Food insecurity goes hand in hand with "food deserts"—neighborhoods that don't have good access to grocery stores. Some 23.5 million people, including 6.5 million kids, live in low-income areas more than a mile away from a supermarket. (For more, check out the USDA's interactive Food Environment Atlas, which provides info about food access and socioeconomic characteristics by county.) Grocery stores are the place to go for fresh produce, variety, and affordability; convenience stores, which tend to sell processed, packaged snacks, are not. But without a car or decent public transportation, which is a reality for many low-income Americans, the corner store is the only option. A diet of high-calorie, high-fat foods leads to obesity, and tends to be the paradoxical outcome to poverty.

All of this falls hardest on particularly vulnerable populations. New stats released by the Centers for Disease Control last week show that obesity is on the rise among American adults, and the rates among blacks (36.8 percent) and Hispanics (30.7 percent) are significantly higher than those among whites (25.2 percent). Studies show a clear connection between weight and income. In the most recent annual report, "F as in Fat," published by the Trust for America's Health and the Robert Wood Johnson Foundation, researchers found that about one third of adults earning less than $15,000 per year were obese, compared with one quarter of those in the $50,000-plus category. "The link between poverty, race, and obesity is undeniable," says Angela Glover Blackwell, founder and CEO of PolicyLink, a research institute focused on economic and social equity.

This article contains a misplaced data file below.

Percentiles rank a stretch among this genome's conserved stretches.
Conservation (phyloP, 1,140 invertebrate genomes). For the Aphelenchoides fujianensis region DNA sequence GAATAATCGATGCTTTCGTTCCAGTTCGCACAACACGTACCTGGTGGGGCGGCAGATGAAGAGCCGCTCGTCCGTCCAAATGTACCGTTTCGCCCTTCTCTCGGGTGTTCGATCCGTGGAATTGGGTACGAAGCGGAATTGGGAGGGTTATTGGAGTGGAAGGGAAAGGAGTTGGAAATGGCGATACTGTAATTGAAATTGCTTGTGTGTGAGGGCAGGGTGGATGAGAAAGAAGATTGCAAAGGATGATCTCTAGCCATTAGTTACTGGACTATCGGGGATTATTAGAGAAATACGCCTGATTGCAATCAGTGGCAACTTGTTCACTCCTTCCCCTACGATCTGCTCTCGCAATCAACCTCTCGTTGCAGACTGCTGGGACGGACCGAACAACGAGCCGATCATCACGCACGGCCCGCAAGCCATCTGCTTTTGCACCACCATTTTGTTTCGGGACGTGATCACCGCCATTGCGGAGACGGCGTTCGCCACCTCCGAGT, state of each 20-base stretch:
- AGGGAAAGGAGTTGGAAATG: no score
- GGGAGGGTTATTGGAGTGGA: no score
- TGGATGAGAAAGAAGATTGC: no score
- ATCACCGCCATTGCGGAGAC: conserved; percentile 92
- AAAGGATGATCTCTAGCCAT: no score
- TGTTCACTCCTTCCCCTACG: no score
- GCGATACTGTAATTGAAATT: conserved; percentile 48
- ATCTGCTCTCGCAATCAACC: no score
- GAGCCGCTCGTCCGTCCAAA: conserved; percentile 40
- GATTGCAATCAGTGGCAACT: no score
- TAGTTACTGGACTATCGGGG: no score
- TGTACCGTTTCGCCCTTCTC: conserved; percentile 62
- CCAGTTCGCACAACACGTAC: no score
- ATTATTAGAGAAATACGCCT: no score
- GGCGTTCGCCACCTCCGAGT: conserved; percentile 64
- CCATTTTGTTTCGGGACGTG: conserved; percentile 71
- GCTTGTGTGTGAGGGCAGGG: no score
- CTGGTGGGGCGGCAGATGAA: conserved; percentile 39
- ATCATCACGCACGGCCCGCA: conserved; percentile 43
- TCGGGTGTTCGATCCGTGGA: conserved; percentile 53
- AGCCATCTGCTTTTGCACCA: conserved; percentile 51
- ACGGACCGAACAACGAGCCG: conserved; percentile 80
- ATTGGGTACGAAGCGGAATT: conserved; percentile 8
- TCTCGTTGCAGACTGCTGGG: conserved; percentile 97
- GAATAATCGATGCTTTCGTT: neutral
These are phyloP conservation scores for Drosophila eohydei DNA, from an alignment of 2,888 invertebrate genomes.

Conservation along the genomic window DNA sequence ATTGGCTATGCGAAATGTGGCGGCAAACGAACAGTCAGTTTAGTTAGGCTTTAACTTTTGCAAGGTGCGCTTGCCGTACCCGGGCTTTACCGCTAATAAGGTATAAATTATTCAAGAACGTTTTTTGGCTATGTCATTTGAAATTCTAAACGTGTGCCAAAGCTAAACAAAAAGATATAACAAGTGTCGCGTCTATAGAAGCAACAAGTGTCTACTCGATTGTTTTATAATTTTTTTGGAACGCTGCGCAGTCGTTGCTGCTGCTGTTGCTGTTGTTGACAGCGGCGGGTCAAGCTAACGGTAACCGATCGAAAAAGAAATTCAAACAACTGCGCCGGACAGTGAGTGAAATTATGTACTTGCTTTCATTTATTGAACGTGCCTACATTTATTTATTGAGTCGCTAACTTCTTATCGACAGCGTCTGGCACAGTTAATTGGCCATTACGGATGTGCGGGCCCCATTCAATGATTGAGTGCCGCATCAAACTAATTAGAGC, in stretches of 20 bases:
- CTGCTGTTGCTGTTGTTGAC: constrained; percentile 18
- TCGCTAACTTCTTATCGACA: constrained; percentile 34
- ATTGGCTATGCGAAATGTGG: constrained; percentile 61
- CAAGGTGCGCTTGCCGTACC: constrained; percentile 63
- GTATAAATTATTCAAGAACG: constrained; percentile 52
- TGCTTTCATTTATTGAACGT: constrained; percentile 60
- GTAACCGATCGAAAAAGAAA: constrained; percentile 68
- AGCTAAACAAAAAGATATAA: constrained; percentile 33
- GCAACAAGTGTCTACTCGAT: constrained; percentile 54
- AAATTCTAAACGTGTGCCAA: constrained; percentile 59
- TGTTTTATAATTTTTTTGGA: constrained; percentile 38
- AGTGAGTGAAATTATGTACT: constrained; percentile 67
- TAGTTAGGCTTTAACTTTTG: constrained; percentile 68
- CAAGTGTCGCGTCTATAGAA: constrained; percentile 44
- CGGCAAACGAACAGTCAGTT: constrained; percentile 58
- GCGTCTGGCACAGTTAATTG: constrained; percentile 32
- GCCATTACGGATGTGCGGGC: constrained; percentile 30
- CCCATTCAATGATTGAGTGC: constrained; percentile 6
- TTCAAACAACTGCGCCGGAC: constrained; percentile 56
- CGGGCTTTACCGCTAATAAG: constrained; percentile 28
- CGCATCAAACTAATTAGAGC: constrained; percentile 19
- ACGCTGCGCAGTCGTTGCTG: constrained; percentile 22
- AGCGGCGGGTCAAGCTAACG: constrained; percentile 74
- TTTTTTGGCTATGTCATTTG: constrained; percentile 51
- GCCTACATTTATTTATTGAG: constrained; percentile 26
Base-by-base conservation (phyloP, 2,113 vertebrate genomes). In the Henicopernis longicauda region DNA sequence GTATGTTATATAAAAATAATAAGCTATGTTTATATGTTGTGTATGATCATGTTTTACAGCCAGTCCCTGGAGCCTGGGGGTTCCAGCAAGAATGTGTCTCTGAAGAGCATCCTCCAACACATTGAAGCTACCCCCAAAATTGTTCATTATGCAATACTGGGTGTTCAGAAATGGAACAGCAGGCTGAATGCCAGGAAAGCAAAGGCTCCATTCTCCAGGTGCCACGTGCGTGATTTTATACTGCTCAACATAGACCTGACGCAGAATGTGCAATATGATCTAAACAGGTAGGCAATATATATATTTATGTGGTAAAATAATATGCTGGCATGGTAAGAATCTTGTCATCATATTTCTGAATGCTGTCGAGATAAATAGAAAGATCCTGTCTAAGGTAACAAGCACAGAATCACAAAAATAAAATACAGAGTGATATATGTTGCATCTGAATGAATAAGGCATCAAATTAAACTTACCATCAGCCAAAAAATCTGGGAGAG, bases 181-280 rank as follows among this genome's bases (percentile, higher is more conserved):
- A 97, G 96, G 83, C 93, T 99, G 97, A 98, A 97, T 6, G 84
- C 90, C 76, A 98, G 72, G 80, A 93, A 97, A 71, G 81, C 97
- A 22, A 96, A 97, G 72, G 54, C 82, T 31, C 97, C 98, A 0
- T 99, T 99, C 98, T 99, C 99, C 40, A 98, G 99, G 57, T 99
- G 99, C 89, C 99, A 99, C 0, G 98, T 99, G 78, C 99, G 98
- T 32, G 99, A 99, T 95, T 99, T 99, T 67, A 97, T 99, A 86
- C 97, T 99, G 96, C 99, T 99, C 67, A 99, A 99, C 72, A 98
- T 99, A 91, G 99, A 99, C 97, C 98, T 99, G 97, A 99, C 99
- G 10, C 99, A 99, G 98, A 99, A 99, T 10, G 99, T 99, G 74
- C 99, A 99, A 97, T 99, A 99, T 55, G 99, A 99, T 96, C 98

Change can happen in innovative and collaborative ways. The Food Trust, a nonprofit based in Philadelphia, runs 30 farmers' markets in greater Philadelphia that accept food stamps as well as vouchers provided by the Farmers Market Nutrition Program, which is affiliated with WIC, the government's supplemental nutrition program for women and children. Today, 25 communities in the Philadelphia area are on a waiting list to get farmers' markets of their own. "There's a misconception that folks in low-income areas don't care about fresh food," says executive director Yael Lehmann. "The truth is that the markets are really popular and successful, even with very limited funds for advertising."